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  • Author or Editor: P. Parizsa x
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Five species of Plantago genus, namely P. lanceolata, P. major, P. media, P. altissima and P. maritima were screened for iridoid content (CE-MEKC), total caffeoyl phenylethanoid glycoside (CPG) content and antioxidant activity (CUPRAC assay). The five species could be distinguished by TLC pattern analysis in a single run in a system commonly used for quality management of P. lanceolata leaves, as shown by cluster analysis of major bands; with the exception, that P. altissima and P. lanceolata did not show enough pattern difference to be fully separated. P. maritima was shown to have the highest antioxidant capacity (0.42 μmol ascorbic acid equivalent (AAE)/g DW), and the highest level of CPGs (4.29%). P. altissima was shown to be chemically indistinguishable from P. lanceolata with repsect to iridoid content (aucubin 0.55 ± 0.04%, 0.68 ± 0.23%, catalpol 0.66 ± 0.13% and 0.89 ± 0.22%, respectively), CPG content (2.40 ± 0.38% and 2.54 ± 0.56%, respectively) and antioxidant capacity (0.2206 ± 0.0290 and 0.2428 ± 0.0191 μmol AAEAC/g DW). The presented data show the potency of medicinal use of Hungarian wild populations of the studied five species, especially in the case of P. maritima, and that P. altissima can be a potential replacement of P. lanceolata in herbal mixtures.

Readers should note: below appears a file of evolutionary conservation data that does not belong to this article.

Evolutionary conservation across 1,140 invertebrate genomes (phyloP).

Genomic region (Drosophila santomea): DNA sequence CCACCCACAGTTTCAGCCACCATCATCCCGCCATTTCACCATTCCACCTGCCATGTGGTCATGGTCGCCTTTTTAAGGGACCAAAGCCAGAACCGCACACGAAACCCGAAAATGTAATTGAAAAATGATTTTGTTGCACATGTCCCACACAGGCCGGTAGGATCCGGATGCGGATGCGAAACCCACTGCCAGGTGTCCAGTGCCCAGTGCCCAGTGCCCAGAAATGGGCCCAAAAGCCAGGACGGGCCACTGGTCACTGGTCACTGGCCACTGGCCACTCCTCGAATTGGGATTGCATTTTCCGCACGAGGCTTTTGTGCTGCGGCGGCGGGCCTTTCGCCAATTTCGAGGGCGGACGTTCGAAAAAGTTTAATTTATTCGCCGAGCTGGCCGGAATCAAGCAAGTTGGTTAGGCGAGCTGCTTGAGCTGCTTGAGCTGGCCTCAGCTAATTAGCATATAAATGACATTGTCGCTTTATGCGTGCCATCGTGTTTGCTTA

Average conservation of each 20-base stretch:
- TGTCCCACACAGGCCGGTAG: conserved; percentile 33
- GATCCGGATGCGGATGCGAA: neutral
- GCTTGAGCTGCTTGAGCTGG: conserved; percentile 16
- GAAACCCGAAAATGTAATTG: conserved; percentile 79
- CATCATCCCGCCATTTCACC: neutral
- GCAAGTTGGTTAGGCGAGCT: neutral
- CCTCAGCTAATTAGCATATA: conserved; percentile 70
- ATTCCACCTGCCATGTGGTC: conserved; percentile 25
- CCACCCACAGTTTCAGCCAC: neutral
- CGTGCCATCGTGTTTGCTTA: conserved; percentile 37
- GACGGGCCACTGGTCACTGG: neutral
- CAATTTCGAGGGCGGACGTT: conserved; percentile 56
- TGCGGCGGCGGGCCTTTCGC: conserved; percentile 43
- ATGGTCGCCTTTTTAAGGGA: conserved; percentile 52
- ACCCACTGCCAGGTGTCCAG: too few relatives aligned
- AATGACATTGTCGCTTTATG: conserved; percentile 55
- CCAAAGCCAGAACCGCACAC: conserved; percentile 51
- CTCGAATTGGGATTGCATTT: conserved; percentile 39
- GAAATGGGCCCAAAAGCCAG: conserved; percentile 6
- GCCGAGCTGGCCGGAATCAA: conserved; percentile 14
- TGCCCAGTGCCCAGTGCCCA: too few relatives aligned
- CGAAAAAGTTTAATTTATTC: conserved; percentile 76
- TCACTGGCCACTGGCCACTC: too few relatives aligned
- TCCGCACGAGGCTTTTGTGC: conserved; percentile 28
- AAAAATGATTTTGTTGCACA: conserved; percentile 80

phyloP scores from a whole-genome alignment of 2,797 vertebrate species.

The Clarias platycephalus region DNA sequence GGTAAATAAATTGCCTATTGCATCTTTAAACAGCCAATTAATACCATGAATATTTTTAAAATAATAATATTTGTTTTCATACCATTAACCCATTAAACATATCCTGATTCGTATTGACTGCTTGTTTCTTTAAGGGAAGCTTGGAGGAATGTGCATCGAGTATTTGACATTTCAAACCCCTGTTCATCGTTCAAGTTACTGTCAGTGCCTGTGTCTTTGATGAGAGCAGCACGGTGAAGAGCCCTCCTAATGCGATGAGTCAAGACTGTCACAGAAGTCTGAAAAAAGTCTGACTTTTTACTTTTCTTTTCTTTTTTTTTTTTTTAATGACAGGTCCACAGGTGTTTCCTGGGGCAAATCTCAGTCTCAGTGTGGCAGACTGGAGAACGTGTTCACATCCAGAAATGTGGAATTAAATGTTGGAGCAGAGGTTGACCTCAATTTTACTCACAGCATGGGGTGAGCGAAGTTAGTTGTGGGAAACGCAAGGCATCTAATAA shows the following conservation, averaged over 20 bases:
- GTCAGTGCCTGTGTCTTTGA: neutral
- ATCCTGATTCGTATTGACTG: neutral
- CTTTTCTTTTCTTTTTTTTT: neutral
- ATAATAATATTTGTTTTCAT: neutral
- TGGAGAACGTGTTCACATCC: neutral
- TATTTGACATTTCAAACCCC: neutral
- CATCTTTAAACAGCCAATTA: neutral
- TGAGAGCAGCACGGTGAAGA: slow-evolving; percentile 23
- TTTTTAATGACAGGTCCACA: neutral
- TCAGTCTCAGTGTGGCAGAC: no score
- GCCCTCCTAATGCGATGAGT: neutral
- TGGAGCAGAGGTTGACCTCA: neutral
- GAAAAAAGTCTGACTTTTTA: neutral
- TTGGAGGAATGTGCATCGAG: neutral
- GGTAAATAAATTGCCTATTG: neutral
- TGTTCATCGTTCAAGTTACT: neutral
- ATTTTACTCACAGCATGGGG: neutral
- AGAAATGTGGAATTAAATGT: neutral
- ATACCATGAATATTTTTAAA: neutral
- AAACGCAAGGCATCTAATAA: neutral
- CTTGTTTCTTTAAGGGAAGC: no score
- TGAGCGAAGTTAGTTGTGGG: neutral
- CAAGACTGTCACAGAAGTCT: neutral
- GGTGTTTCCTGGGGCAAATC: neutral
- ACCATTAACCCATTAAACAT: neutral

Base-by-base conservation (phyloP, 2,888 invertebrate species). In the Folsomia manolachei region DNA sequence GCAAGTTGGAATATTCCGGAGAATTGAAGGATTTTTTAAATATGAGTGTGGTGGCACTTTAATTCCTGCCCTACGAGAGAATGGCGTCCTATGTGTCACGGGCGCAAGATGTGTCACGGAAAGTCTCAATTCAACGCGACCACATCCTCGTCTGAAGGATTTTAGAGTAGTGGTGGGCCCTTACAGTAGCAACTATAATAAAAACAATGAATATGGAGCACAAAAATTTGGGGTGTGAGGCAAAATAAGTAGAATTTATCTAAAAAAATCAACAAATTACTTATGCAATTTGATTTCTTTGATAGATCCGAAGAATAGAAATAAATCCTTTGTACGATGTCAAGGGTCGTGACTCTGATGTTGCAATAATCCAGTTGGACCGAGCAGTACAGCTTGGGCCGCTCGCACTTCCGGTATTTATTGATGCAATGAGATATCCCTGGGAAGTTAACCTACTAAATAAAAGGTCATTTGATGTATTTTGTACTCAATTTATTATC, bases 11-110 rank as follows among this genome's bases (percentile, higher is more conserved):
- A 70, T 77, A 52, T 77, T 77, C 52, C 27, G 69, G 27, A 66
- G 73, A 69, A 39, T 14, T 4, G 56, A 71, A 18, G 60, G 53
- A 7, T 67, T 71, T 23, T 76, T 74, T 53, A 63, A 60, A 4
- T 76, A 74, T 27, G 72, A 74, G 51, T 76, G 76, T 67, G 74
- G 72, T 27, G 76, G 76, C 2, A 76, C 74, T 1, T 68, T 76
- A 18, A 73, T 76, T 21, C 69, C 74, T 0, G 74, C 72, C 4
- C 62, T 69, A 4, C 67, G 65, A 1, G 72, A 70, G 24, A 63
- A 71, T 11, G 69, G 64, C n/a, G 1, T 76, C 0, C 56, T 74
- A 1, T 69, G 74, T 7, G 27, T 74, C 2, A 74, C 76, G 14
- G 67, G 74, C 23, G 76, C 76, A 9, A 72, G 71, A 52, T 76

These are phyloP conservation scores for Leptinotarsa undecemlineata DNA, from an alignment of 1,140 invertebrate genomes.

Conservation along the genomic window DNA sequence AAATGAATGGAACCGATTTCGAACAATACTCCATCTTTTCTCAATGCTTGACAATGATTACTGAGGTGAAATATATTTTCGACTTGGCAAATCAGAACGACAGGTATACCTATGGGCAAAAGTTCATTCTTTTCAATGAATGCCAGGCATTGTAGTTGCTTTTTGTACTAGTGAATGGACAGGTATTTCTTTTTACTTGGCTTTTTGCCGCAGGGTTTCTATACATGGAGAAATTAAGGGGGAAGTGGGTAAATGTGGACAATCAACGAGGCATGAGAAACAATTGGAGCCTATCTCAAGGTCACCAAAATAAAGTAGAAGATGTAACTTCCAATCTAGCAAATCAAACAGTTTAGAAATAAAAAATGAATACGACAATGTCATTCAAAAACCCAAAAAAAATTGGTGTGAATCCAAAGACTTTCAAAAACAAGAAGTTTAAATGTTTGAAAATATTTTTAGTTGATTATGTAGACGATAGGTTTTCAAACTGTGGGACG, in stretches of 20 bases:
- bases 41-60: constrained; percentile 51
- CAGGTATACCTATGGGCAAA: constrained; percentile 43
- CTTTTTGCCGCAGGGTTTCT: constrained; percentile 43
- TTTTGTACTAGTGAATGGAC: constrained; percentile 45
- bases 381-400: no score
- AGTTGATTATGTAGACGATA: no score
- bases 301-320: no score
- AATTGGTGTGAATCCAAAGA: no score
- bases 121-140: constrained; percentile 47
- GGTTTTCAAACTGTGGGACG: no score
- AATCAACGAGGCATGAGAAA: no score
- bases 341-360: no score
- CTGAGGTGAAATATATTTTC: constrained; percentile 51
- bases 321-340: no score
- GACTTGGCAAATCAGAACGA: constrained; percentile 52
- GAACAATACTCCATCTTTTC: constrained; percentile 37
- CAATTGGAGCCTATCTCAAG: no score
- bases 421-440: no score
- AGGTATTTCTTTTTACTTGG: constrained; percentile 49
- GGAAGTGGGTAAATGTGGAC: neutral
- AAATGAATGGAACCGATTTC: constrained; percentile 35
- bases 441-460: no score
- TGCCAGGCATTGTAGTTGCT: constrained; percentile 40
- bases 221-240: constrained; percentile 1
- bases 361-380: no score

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Waterbloom samples of Microcystis aeruginosa and Planktothrix agardhii were collected from a variety of ponds, lakes and reservoirs in Hungary. Samples were tested with matrix-assisted laser desorption/ionization — time-of-flight mass spectrometry (MALDI-TOF MS) to identify the microcystin forms. The concentration of the microcystins was measured with capillary electrophoresis and the toxicity was tested by sinapis test. DNA was extracted from the samples and tested using a range of primers linked to the biosynthesis of microcystin. All of the fourteen collected samples gave positive results for the presence of the mcy genes with PCR products with sizes between of 425 and 955 bp, respectively, indicating the presence of the genes implicated in the production of microcystins. The results showed that a wide range of microcystin (MC) forms were detected in the Microcystis containing samples, among which MC-LR, -RR, and -YR were the most common. The highest MC concentration was 15,701 mg g−1, which was detected in an angling pond. The samples containing Planktothrix agardhii were less toxic, and the most common form in this species was the Asp3-MC-LR.

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